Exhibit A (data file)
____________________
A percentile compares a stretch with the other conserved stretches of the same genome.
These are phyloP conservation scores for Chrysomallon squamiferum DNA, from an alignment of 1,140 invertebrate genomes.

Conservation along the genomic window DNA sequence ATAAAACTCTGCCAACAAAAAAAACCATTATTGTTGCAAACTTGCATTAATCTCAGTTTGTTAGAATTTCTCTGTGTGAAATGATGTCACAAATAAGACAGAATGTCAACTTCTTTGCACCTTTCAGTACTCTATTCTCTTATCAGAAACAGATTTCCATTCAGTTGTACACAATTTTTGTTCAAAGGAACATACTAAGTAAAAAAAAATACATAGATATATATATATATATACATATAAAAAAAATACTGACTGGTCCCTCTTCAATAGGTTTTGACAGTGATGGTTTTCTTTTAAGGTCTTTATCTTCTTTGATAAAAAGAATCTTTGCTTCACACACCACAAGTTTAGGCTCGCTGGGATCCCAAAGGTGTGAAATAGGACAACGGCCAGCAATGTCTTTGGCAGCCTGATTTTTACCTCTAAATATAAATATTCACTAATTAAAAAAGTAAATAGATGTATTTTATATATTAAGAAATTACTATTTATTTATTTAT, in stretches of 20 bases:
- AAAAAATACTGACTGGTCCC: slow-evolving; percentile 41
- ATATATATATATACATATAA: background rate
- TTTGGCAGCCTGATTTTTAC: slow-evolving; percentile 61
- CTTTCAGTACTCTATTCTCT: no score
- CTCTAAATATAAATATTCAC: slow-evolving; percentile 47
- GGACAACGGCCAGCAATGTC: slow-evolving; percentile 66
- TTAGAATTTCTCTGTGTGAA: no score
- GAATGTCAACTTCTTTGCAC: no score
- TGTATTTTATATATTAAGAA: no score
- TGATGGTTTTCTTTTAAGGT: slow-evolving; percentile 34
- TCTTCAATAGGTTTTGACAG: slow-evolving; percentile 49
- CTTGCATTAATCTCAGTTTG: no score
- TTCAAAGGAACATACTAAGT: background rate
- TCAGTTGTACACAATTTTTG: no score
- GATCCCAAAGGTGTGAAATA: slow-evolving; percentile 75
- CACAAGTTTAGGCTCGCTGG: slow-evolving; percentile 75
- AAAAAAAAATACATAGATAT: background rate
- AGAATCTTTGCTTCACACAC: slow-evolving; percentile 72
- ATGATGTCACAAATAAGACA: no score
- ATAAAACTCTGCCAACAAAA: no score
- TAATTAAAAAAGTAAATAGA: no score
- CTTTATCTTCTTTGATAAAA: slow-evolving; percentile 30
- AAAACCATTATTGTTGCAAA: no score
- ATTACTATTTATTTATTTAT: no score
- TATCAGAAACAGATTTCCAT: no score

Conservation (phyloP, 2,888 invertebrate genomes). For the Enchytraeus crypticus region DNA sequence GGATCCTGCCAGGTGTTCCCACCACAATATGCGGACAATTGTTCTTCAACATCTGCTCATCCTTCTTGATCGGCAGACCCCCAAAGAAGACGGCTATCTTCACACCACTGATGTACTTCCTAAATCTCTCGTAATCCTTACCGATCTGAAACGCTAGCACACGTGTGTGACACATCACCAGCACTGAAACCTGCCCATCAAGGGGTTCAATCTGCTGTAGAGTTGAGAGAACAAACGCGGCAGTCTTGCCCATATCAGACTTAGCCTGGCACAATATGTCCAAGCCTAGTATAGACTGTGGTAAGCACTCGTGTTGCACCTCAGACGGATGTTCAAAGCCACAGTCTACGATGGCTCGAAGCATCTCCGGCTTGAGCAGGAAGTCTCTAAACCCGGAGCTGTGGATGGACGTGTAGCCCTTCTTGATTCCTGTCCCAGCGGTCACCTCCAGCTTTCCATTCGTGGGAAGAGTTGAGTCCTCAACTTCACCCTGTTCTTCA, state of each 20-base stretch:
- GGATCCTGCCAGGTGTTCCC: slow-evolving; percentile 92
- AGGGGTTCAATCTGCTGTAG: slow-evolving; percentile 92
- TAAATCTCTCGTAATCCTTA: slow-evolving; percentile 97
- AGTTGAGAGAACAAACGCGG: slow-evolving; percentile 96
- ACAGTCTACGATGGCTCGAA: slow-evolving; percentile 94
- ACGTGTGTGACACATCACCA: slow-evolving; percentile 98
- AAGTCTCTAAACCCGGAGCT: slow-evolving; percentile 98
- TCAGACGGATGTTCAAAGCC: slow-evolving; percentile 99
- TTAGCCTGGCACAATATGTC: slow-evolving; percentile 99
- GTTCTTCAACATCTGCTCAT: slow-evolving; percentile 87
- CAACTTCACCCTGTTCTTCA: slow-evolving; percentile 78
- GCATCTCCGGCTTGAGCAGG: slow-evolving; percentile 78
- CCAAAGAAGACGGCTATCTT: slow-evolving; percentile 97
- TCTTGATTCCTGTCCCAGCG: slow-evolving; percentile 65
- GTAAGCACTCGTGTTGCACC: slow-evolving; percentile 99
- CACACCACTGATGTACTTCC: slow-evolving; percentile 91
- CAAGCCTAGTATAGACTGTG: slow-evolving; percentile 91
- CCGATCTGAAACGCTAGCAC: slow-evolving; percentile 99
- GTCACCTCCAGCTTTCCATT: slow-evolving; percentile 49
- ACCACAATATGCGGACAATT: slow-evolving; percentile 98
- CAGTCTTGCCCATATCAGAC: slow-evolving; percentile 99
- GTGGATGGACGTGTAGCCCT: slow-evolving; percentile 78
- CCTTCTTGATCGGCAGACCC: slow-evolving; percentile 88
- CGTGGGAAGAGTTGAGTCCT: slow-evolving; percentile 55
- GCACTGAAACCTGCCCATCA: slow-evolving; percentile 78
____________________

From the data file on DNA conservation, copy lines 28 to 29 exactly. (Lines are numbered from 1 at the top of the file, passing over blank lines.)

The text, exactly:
- TATCAGAAACAGATTTCCAT: no score

Conservation (phyloP, 2,888 invertebrate genomes). For the Enchytraeus crypticus region DNA sequence GGATCCTGCCAGGTGTTCCCACCACAATATGCGGACAATTGTTCTTCAACATCTGCTCATCCTTCTTGATCGGCAGACCCCCAAAGAAGACGGCTATCTTCACACCACTGATGTACTTCCTAAATCTCTCGTAATCCTTACCGATCTGAAACGCTAGCACACGTGTGTGACACATCACCAGCACTGAAACCTGCCCATCAAGGGGTTCAATCTGCTGTAGAGTTGAGAGAACAAACGCGGCAGTCTTGCCCATATCAGACTTAGCCTGGCACAATATGTCCAAGCCTAGTATAGACTGTGGTAAGCACTCGTGTTGCACCTCAGACGGATGTTCAAAGCCACAGTCTACGATGGCTCGAAGCATCTCCGGCTTGAGCAGGAAGTCTCTAAACCCGGAGCTGTGGATGGACGTGTAGCCCTTCTTGATTCCTGTCCCAGCGGTCACCTCCAGCTTTCCATTCGTGGGAAGAGTTGAGTCCTCAACTTCACCCTGTTCTTCA, state of each 20-base stretch: